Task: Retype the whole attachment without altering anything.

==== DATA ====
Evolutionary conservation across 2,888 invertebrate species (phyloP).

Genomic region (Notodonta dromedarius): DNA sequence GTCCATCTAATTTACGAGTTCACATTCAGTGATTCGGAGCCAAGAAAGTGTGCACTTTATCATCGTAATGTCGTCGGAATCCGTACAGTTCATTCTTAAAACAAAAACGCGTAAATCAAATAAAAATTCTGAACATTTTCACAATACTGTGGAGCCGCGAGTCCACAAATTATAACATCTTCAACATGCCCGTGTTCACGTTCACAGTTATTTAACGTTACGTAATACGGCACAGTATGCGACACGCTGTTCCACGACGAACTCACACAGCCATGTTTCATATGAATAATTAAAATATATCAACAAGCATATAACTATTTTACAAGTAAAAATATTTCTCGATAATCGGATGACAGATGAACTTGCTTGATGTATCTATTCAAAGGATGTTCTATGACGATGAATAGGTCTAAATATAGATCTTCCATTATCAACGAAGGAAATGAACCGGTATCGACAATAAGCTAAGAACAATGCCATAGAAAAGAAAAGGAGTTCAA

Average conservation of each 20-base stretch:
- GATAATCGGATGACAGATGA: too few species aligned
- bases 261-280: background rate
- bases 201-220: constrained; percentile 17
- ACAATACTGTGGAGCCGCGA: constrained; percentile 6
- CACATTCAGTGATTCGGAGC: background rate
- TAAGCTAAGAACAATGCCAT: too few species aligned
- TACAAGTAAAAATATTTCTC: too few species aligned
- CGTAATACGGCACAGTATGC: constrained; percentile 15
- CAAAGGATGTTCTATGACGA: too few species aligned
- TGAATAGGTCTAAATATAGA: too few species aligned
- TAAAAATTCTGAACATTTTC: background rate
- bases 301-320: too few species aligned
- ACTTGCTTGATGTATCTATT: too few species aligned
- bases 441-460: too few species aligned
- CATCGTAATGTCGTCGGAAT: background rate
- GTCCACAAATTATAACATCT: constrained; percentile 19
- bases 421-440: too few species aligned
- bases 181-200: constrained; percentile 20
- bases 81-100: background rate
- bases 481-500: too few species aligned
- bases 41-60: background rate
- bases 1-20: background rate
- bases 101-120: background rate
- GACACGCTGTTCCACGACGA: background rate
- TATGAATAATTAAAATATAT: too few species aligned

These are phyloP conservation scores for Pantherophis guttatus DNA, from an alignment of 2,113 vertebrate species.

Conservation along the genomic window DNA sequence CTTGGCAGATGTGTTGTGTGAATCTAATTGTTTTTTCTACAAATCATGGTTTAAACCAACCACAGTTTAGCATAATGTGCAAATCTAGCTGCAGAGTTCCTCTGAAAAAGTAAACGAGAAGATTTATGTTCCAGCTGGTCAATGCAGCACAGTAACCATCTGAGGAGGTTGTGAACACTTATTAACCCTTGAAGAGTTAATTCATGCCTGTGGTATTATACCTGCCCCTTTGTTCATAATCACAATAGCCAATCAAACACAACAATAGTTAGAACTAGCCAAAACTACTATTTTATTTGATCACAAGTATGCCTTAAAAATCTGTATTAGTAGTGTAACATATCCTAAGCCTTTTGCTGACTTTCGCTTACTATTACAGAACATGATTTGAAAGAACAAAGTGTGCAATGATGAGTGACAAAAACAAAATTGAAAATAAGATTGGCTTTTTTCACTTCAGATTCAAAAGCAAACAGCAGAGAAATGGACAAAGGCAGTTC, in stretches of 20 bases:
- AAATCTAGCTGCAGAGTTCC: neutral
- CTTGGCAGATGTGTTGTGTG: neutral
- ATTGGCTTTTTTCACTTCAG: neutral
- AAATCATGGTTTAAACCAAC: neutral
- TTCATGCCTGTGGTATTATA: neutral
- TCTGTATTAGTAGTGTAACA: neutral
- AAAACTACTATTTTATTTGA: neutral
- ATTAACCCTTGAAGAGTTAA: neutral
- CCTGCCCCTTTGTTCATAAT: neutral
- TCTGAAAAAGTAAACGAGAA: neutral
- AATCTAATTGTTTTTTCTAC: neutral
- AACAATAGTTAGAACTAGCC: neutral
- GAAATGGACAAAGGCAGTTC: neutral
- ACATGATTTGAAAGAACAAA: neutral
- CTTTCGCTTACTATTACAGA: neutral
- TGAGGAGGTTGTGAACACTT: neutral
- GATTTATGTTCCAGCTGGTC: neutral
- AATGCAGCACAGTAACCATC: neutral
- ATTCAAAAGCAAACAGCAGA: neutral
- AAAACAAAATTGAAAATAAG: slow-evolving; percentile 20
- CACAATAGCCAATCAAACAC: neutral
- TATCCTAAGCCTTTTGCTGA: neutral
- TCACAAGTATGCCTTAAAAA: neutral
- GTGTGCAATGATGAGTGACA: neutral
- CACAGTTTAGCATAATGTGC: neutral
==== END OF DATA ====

Evolutionary conservation across 2,888 invertebrate species (phyloP).

Genomic region (Notodonta dromedarius): DNA sequence GTCCATCTAATTTACGAGTTCACATTCAGTGATTCGGAGCCAAGAAAGTGTGCACTTTATCATCGTAATGTCGTCGGAATCCGTACAGTTCATTCTTAAAACAAAAACGCGTAAATCAAATAAAAATTCTGAACATTTTCACAATACTGTGGAGCCGCGAGTCCACAAATTATAACATCTTCAACATGCCCGTGTTCACGTTCACAGTTATTTAACGTTACGTAATACGGCACAGTATGCGACACGCTGTTCCACGACGAACTCACACAGCCATGTTTCATATGAATAATTAAAATATATCAACAAGCATATAACTATTTTACAAGTAAAAATATTTCTCGATAATCGGATGACAGATGAACTTGCTTGATGTATCTATTCAAAGGATGTTCTATGACGATGAATAGGTCTAAATATAGATCTTCCATTATCAACGAAGGAAATGAACCGGTATCGACAATAAGCTAAGAACAATGCCATAGAAAAGAAAAGGAGTTCAA

Average conservation of each 20-base stretch:
- GATAATCGGATGACAGATGA: too few species aligned
- bases 261-280: background rate
- bases 201-220: constrained; percentile 17
- ACAATACTGTGGAGCCGCGA: constrained; percentile 6
- CACATTCAGTGATTCGGAGC: background rate
- TAAGCTAAGAACAATGCCAT: too few species aligned
- TACAAGTAAAAATATTTCTC: too few species aligned
- CGTAATACGGCACAGTATGC: constrained; percentile 15
- CAAAGGATGTTCTATGACGA: too few species aligned
- TGAATAGGTCTAAATATAGA: too few species aligned
- TAAAAATTCTGAACATTTTC: background rate
- bases 301-320: too few species aligned
- ACTTGCTTGATGTATCTATT: too few species aligned
- bases 441-460: too few species aligned
- CATCGTAATGTCGTCGGAAT: background rate
- GTCCACAAATTATAACATCT: constrained; percentile 19
- bases 421-440: too few species aligned
- bases 181-200: constrained; percentile 20
- bases 81-100: background rate
- bases 481-500: too few species aligned
- bases 41-60: background rate
- bases 1-20: background rate
- bases 101-120: background rate
- GACACGCTGTTCCACGACGA: background rate
- TATGAATAATTAAAATATAT: too few species aligned

These are phyloP conservation scores for Pantherophis guttatus DNA, from an alignment of 2,113 vertebrate species.

Conservation along the genomic window DNA sequence CTTGGCAGATGTGTTGTGTGAATCTAATTGTTTTTTCTACAAATCATGGTTTAAACCAACCACAGTTTAGCATAATGTGCAAATCTAGCTGCAGAGTTCCTCTGAAAAAGTAAACGAGAAGATTTATGTTCCAGCTGGTCAATGCAGCACAGTAACCATCTGAGGAGGTTGTGAACACTTATTAACCCTTGAAGAGTTAATTCATGCCTGTGGTATTATACCTGCCCCTTTGTTCATAATCACAATAGCCAATCAAACACAACAATAGTTAGAACTAGCCAAAACTACTATTTTATTTGATCACAAGTATGCCTTAAAAATCTGTATTAGTAGTGTAACATATCCTAAGCCTTTTGCTGACTTTCGCTTACTATTACAGAACATGATTTGAAAGAACAAAGTGTGCAATGATGAGTGACAAAAACAAAATTGAAAATAAGATTGGCTTTTTTCACTTCAGATTCAAAAGCAAACAGCAGAGAAATGGACAAAGGCAGTTC, in stretches of 20 bases:
- AAATCTAGCTGCAGAGTTCC: neutral
- CTTGGCAGATGTGTTGTGTG: neutral
- ATTGGCTTTTTTCACTTCAG: neutral
- AAATCATGGTTTAAACCAAC: neutral
- TTCATGCCTGTGGTATTATA: neutral
- TCTGTATTAGTAGTGTAACA: neutral
- AAAACTACTATTTTATTTGA: neutral
- ATTAACCCTTGAAGAGTTAA: neutral
- CCTGCCCCTTTGTTCATAAT: neutral
- TCTGAAAAAGTAAACGAGAA: neutral
- AATCTAATTGTTTTTTCTAC: neutral
- AACAATAGTTAGAACTAGCC: neutral
- GAAATGGACAAAGGCAGTTC: neutral
- ACATGATTTGAAAGAACAAA: neutral
- CTTTCGCTTACTATTACAGA: neutral
- TGAGGAGGTTGTGAACACTT: neutral
- GATTTATGTTCCAGCTGGTC: neutral
- AATGCAGCACAGTAACCATC: neutral
- ATTCAAAAGCAAACAGCAGA: neutral
- AAAACAAAATTGAAAATAAG: slow-evolving; percentile 20
- CACAATAGCCAATCAAACAC: neutral
- TATCCTAAGCCTTTTGCTGA: neutral
- TCACAAGTATGCCTTAAAAA: neutral
- GTGTGCAATGATGAGTGACA: neutral
- CACAGTTTAGCATAATGTGC: neutral